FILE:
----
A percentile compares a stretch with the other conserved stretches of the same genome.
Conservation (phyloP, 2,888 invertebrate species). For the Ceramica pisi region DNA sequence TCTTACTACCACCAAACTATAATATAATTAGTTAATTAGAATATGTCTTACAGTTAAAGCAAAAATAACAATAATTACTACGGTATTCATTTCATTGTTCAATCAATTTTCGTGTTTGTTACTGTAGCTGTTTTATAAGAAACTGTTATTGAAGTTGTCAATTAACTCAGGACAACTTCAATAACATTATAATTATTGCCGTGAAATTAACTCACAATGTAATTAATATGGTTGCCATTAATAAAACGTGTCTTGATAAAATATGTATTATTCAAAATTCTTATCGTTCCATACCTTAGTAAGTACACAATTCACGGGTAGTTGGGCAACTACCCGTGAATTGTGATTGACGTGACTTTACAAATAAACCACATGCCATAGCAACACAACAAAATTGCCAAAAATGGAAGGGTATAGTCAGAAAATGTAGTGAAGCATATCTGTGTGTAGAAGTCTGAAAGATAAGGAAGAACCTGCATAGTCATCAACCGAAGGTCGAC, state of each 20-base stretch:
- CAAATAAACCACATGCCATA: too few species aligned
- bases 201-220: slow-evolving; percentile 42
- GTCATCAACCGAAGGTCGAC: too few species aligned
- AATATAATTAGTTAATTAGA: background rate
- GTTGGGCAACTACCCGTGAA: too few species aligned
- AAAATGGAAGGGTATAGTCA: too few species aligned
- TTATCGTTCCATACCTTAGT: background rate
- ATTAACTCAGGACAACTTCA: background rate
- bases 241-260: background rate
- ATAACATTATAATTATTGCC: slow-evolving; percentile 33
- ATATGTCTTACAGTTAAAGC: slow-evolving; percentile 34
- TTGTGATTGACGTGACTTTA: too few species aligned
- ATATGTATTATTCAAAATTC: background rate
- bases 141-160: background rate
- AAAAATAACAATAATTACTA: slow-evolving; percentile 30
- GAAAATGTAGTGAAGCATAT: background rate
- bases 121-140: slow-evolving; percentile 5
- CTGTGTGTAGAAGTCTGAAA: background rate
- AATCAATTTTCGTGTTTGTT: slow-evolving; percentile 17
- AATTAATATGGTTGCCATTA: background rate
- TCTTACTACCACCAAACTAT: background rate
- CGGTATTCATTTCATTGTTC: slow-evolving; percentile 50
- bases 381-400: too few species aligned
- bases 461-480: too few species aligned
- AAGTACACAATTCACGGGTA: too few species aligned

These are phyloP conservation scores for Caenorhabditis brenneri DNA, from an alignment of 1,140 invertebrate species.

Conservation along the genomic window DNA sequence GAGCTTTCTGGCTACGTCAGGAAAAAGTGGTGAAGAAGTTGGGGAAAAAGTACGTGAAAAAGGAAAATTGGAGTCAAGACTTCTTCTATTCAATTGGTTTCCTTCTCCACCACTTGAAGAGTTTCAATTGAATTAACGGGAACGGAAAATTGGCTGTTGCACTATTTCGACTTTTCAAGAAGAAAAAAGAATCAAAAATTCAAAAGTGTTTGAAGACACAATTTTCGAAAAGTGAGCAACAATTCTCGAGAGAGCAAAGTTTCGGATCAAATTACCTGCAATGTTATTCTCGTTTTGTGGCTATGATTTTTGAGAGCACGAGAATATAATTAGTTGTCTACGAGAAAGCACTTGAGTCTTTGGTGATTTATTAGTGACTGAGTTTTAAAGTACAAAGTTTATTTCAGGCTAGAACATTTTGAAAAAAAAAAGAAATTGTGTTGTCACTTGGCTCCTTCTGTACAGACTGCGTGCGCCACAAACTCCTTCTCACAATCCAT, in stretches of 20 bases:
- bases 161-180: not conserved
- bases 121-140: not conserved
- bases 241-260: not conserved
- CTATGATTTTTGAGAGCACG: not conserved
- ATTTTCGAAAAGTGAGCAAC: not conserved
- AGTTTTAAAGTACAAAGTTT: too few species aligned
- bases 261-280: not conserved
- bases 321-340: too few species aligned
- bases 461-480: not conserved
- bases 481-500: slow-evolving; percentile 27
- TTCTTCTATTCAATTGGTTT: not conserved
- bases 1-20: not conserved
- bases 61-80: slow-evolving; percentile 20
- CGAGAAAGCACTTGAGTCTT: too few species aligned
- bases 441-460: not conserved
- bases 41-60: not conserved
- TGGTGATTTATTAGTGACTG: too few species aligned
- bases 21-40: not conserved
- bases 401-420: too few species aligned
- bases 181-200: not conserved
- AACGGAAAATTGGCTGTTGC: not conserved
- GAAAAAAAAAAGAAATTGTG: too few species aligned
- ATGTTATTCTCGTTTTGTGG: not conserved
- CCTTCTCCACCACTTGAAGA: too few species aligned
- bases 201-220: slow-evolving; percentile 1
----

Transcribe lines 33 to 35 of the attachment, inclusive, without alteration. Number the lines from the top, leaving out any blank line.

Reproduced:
- CTATGATTTTTGAGAGCACG: not conserved
- ATTTTCGAAAAGTGAGCAAC: not conserved
- AGTTTTAAAGTACAAAGTTT: too few species aligned